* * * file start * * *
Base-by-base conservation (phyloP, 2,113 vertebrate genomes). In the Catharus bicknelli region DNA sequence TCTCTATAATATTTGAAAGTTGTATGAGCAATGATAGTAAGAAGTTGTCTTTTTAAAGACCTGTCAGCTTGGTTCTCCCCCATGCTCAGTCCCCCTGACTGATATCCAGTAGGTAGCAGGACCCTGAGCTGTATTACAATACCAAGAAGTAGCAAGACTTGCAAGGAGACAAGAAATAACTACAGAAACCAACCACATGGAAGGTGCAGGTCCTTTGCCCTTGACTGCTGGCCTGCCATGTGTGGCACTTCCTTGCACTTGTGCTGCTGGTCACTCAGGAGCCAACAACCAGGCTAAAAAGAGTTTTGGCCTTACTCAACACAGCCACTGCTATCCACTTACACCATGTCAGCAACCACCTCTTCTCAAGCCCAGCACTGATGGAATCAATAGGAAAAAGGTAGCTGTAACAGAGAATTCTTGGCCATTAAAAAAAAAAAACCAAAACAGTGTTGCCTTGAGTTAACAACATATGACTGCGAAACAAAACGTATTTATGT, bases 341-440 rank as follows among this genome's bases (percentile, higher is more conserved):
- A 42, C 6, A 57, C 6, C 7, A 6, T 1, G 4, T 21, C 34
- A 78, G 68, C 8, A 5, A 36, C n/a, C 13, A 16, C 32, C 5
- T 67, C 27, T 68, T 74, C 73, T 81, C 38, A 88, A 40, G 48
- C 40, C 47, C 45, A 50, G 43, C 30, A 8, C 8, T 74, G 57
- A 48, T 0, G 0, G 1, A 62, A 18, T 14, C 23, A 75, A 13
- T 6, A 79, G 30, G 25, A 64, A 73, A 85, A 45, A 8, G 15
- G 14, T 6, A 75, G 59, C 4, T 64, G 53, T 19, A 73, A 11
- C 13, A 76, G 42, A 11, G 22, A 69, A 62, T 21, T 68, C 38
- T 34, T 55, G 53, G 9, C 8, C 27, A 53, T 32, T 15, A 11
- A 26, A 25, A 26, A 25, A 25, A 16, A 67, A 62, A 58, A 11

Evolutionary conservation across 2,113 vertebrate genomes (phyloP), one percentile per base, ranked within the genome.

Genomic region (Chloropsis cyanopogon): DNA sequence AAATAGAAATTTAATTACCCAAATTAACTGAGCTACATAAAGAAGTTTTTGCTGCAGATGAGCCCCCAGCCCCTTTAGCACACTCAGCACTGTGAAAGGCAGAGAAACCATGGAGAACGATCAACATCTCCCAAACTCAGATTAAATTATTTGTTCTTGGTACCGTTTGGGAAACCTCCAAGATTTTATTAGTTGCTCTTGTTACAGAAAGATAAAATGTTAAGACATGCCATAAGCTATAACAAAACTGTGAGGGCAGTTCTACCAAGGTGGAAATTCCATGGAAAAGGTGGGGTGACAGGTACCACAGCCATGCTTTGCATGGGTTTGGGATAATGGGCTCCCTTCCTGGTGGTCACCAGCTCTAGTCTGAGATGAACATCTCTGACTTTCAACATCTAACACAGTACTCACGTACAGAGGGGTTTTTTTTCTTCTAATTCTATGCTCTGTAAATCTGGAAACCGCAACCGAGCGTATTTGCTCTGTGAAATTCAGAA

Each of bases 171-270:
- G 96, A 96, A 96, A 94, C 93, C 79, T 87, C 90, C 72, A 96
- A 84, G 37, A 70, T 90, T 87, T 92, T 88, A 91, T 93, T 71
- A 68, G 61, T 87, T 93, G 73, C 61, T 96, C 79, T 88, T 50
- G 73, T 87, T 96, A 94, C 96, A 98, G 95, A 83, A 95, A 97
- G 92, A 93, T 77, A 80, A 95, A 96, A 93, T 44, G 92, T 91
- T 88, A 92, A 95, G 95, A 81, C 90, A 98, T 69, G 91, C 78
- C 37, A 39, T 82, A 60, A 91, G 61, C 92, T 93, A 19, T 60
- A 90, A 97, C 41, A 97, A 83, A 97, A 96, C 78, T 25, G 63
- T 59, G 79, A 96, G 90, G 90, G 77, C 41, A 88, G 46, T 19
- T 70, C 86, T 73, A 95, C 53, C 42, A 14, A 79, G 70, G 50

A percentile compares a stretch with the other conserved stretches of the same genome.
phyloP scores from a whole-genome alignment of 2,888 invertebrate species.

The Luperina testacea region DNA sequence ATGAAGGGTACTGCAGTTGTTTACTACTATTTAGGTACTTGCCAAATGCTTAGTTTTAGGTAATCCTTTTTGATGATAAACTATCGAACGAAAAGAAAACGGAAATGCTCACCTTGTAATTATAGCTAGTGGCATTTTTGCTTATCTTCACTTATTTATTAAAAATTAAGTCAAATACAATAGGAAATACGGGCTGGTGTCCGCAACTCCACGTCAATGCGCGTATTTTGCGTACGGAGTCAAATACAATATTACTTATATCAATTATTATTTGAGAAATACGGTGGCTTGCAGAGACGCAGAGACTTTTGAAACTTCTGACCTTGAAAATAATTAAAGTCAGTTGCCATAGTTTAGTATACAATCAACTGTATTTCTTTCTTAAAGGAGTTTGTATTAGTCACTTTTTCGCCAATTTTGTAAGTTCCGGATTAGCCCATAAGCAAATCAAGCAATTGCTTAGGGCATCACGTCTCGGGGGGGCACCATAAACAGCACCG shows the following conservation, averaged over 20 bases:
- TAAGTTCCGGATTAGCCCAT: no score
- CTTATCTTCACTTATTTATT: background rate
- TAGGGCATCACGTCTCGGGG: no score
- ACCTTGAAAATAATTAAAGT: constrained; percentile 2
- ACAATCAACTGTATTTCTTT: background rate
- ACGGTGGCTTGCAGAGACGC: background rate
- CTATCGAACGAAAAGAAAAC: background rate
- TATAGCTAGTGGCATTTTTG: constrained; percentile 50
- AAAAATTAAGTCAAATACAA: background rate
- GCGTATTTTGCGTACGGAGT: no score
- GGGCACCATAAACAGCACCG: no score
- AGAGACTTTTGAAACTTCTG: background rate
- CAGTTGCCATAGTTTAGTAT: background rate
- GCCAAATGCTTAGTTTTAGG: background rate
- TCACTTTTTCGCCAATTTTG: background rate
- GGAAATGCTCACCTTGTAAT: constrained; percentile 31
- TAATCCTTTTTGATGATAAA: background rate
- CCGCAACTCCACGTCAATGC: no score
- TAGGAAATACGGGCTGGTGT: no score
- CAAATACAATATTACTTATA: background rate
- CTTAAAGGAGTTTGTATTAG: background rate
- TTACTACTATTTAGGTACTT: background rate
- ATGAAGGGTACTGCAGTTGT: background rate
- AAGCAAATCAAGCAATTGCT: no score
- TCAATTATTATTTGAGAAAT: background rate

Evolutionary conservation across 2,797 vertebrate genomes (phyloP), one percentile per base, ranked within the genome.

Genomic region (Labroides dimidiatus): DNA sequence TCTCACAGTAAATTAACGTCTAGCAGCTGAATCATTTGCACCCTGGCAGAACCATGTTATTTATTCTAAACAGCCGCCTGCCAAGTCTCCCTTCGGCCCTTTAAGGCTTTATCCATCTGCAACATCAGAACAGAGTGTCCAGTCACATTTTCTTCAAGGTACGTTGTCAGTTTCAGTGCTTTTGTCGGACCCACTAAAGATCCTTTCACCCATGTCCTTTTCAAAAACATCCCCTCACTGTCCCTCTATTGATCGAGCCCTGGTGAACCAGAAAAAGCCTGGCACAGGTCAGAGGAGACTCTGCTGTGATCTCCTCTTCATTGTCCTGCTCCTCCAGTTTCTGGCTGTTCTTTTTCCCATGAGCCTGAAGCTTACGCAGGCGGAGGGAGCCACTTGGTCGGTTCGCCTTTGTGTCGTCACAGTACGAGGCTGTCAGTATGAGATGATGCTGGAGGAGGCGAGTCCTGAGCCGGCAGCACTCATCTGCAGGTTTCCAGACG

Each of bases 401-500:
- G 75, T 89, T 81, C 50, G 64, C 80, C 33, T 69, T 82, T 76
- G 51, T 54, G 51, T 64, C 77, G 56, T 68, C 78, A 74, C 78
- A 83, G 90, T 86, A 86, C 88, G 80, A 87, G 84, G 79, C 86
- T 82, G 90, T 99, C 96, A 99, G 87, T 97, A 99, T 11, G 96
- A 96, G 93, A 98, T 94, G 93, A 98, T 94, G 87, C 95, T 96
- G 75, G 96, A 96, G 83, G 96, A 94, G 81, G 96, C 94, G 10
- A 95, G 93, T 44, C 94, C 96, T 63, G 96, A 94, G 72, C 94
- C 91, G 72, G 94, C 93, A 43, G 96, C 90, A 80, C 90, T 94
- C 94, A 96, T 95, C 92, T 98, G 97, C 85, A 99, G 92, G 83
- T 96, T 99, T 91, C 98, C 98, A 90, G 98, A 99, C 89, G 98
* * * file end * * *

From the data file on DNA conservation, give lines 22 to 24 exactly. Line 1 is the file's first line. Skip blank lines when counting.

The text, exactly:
- A 90, A 97, C 41, A 97, A 83, A 97, A 96, C 78, T 25, G 63
- T 59, G 79, A 96, G 90, G 90, G 77, C 41, A 88, G 46, T 19
- T 70, C 86, T 73, A 95, C 53, C 42, A 14, A 79, G 70, G 50